A good part of the 100 key announcements Alphabet made at the Google I/O conference was around security and privacy, and for good reason. The tech giant also addressed concerns about its misuse of user information. Below, we have compiled the top security-related announcements made at Google’s flagship conference.
Google’s new technology, Protected Computing, comprises new tools to help users protect themselves better online. The tech uses end-to-end encryption to protect user data from everyone, including Google. Protected Computing allow users to remove personally identifiable information from Google Search results. Google de-identifies user data by blurring and randomising identifiable signals, adding statistical noise, and using anonymisation techniques to strip identity from data. “If you find search results that contain your contact details, such as your phone number, home address, or email address that you want taken down, you can easily request their removal from Google Search. Of course, removing this information from Google Search doesn’t remove it from the web, but this is an important step in helping to protect people online,” said Danielle Romain, VP of Trust at Google.
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Additionally, users can also minimise their data footprint. “Leveraging techniques like edge processing and ephemerality, we shrink the amount of your personally identifiable data,” said Google. In addition, the technology uses randomisation methods to obscure links between a user’s identity and data. The feature will be available in the next few months in the Google App.
Account safety status
Google is also bringing the safety status notification system to Google apps. For instance, users will see a yellow alert icon on their profile picture in apps, an indicator that they need to improve their security and better protect their information.
Last year, Google rolled out two-step verification for 150+ million accounts. The tech giant intends to auto-enrol people for two-step verification and further boost their security and reduce phishing risks. “Our specialised teams, the Threat Analysis Group and Project Zero, counter serious threat actors and detect vulnerabilities across the internet. Last year, the Threat Analysis group detected that over 40,000 users were being targeted by government-backed actors. We automatically alerted everyone and increased protections and blocked attacks,” said Jen Fitzpatrick, SVP, Core Systems & Experiences at Google.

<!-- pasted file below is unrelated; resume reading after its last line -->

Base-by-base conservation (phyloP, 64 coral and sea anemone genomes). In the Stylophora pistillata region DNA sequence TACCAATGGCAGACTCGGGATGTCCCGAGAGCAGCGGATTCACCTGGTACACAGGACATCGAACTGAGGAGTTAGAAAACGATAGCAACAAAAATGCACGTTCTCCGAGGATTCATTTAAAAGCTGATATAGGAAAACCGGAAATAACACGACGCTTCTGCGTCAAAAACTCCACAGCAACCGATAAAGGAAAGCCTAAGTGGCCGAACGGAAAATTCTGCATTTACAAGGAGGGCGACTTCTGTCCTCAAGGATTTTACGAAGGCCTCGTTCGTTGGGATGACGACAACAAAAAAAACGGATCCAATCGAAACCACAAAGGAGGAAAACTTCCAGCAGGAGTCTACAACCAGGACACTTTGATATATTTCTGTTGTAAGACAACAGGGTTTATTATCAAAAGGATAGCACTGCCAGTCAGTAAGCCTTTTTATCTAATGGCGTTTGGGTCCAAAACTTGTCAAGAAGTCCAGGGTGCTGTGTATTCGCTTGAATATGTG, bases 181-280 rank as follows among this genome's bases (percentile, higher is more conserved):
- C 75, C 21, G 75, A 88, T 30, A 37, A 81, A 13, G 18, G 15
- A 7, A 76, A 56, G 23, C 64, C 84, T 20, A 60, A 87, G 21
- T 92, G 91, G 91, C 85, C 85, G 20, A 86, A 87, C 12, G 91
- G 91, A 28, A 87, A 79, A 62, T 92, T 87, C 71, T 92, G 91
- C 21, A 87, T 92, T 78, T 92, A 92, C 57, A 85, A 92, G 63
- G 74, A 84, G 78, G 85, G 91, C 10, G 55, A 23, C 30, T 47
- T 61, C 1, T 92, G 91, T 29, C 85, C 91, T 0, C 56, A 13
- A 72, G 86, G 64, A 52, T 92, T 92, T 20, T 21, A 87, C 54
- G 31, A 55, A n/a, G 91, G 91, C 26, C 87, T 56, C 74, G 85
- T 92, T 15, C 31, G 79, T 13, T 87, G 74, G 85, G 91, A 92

Password free future
Google is on a quest to usher in a passwordless future. Along with auto-enrolling users in two-factor authentication, Google has joined the FIDO Alliance, an illustrious group comprising Microsoft and Apple, to phase out passwords on websites and apps.
Virtual credit cards
Google also announced the plan to offer virtual credit cards for the Chrome browser and the Android OS. The technology substitutes a virtual credit card number for the actual number stored on the browser. Further, it will be recognised and processed by retailers without checking the real number. This means hackers would only get a bogus virtual number. “In the event of a data breach, the virtual card number can be replaced, and you won’t have to deal with replacing your physical card. Apple has the same type of feature for the Apple Card,” explained the team.
Google is all set to give people more control over the ads they see. My Ad Center allows users to decide which ads they see on YouTube, Search and Discover Feed. You’ll be able to choose the types of ads you want to see — such as fitness, vacation rentals or skincare — and learn more about the information we use to show them to you.
Phishing protection for Google Workspace
Google is also expanding their phishing protection services to Google Workspace; Google Docs, Slides and Sheets. “Every day, Gmail and messages by Google block more than 15 billion spam and phishing messages. Google Play now scans 125 billion installed apps for malware, making the entire app ecosystem safer. Our safe browsing technology, built into Chrome and other major browsers now protects five billion devices from risky sites. Detecting and blocking threats at this scale every day makes our AI-powered protection second to none and enables our teams to identify new areas to safeguard,” said Fitzpatrick. “Soon, if you’re working in a shared doc that contains a suspicious link, we’ll automatically alert you and take you back to safety.”
Google has also committed USD 10 billion to modernise vulnerable systems and infrastructures, secure the software supply chain, and train 100,000 Americans in digital skills, including data privacy and cybersecurity through the Google Career Certificate Program.
“Our engineers have pioneered and open-sourced numerous privacy-preserving technologies, including Federated Learning and Differential Privacy, which we made more widely available earlier this year when we started offering our Differential Privacy library in Python as a free open-source tool — reaching almost half of the developers worldwide,” Google stated.